Researchers identify new factors that guide organization of plant roots
As the root of a growing plant pushes its way through soil, its cells have a lot of organizing to do. New cells must take on the appropriate identities and positions to form distinct layers of tissue that give the root its structure, protect it from the environment, and ensure that it can properly transport materials to and from the rest of the plant.
Howard Hughes Medical Institute scientists have now identified a set of proteins that plays a surprisingly broad role in guiding this tissue formation. The factors, known as the BIRDs, help a root maintain its organization as it grows, guiding several distinct steps in the development of two interior layers of tissue. The study was led by Philip Benfey, an HHMI-Gordon and Betty Moore Foundation investigator at Duke University. Benfey and his colleagues published their findings on October 23, 2015, in the journal Science.
Much developmental biology research has focused on figuring out how body plans are established during embryonic development. In animals, the body plan sets up the basic form of the mature adult. But the embryos that form inside plant seeds bear little resemblance to the organisms they will become. "In plants, a lot of what we consider developmental biology happens post-embryonically," Benfey says. That means that plants must continue to specify the identity of new cells and maintain tissue patterns after embryonic development is complete.
Benfey wants to know what controls those patterning processes. His research has focused on how cells in a growing plant become the specialized cell types that comprise a root's four concentric cylinders of tissue. Each layer of tissue in the root is specialized for distinct functions, from the outermost epidermis, which serves as the root's interface with its environment, to the innermost vascular cylinder, which transports water and nutrients.
Between the epidermis and the vascular cylinder are the cortex and the endodermis. The endodermis generates a waterproofing structure called the Casparian strip, whereas the cortex provides structural support for the root (and likely carries out specialized functions of its own). Both layers, which together are known as ground tissue, are formed from stem cells clustered in the very tip of the root.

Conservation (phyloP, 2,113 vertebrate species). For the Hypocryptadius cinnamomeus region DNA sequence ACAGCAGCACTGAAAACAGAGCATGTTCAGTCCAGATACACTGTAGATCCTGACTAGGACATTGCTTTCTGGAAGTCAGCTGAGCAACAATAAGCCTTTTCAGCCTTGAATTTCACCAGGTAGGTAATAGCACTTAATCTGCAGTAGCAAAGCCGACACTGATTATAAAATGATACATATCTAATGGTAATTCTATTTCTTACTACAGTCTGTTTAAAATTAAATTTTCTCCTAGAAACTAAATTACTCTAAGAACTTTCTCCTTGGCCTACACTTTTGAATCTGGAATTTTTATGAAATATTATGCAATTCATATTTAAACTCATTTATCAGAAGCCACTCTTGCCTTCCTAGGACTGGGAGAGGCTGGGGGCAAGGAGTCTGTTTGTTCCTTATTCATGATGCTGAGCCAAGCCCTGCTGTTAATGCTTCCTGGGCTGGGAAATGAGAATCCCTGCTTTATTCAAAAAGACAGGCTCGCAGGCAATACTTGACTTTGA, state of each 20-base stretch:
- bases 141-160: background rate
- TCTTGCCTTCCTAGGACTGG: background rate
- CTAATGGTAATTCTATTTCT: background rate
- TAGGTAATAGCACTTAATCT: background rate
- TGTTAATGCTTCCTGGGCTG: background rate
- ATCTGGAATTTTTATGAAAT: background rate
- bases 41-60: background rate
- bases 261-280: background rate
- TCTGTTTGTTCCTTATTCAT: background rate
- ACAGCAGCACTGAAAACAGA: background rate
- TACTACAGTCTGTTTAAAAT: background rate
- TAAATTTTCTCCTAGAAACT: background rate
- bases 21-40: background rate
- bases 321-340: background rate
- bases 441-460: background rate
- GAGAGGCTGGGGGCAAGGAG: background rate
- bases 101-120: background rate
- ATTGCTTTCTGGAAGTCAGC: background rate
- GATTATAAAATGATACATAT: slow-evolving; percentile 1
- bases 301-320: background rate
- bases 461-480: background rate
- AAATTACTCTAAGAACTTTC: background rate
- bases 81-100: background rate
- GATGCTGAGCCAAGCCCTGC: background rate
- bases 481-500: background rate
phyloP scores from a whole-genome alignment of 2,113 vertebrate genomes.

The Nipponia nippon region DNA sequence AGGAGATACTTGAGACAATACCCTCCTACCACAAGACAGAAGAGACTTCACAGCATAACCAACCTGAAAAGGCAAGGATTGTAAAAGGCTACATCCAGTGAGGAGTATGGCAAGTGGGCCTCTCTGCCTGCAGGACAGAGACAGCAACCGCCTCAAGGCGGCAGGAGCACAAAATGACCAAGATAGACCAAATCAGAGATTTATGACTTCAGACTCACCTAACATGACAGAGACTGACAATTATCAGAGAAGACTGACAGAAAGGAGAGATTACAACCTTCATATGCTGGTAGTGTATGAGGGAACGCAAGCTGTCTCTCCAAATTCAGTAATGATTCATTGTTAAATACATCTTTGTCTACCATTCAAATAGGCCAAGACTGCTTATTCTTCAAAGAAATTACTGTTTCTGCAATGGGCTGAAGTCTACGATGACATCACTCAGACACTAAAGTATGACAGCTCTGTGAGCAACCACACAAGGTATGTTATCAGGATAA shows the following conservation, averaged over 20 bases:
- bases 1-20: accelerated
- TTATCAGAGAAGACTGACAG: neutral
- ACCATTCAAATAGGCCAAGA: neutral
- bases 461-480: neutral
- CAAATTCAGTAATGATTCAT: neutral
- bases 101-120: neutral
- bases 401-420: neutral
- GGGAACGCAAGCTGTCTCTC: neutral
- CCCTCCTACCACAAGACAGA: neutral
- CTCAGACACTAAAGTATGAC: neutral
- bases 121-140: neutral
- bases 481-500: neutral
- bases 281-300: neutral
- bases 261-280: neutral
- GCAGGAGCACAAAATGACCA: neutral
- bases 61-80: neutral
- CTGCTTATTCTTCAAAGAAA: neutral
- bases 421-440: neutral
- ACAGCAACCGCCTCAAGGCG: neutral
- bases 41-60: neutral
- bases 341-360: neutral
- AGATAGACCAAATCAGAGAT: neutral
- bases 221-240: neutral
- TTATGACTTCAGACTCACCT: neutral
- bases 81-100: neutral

Unlike cells in a developing animal, plant cells don't move in relation to one another—and that has given developmental biologists something of a headstart in determining exactly how a root forms. Once a cell is born, it is stuck in the same position, and so the cells essentially line up as a developmental timeline, Benfey explains: the youngest cells stay at the tip of a root, and cells next to and above the original cell are progressively more mature.
That's helped scientists figure out the following sequence of events: To create new tissue for an elongating root, a stem cell divides, replenishing the root tip's stem cell niche while also generating a daughter cell above it. That daughter cell divides along the longitudinal axis of the root, so that the two resulting cells are positioned side-by-side. The inner cell of the pair becomes the first cell of the root's endodermis, and the other cell forms the beginnings of the cortex. Those cells then amplify to form the two layers of ground tissue.
Benfey and his colleagues have learned that two factors they call SHORT-ROOT and SCARECROW work together to initiate this process, directing a stem cell to divide into two non-identical cells. They've found other factors that are needed for that process, too—a family of closely related molecules that they named the BIRDs. There were hints that the BIRDs might help corral SHORT-ROOT, which is produced in the vascular tissue, into the right layer of a developing root to exert its effects, but Benfey and his colleagues wanted to understand their roles more completely.
Miguel A. Moreno-Risueno, a postdoctoral researcher in Benfey's lab who now heads a lab at the Center for Plant Biotechology and Genomics in Madrid, carried out a series of experiments in which he examined what happened to growing roots when they were missing certain BIRD proteins. He found that roots that were missing just one BIRD protein developed with few defects. But eliminating combinations of the factors had some dramatic effects.
In plants without BLUEJAY, JACKDAW, and SCARECROW, ground tissue developed normally in the embryo, but stopped developing as the plant matured. The stem cell that gives rise to the ground tissue and the endodermis is lost. "We don't know of any other instance in plants where a combination of mutant factors causes a tissue to disappear entirely," Benfey says. "It's a bit like losing a liver. This tissue is a functioning, key part to the plant, and yet it's completely gone."
The BIRDs are transcription factors, meaning they exert their effects by controlling the activity of target genes. Benfey's team found that when the BIRDs are missing, cells fail to switch on genes that are important for ground tissue identity.
Taken together, the team's analysis shows that the BIRDs work in a complementary fashion—rather than a linear pathway—to control key aspects of ground tissue development in plant roots. "All of these factors are needed to get cortex and endodermis made," Benfey says. "They are involved in a three-step process: specifying the stem cell, getting the stem cell to divide correctly, and then getting the identity of their progeny to occur."
Benfey and his colleagues will continue to investigate the detailed steps that transform a stem cell into differentiated tissue in the plant root – gleaning new knowledge that will be critical for a fuller understanding of developmental biology.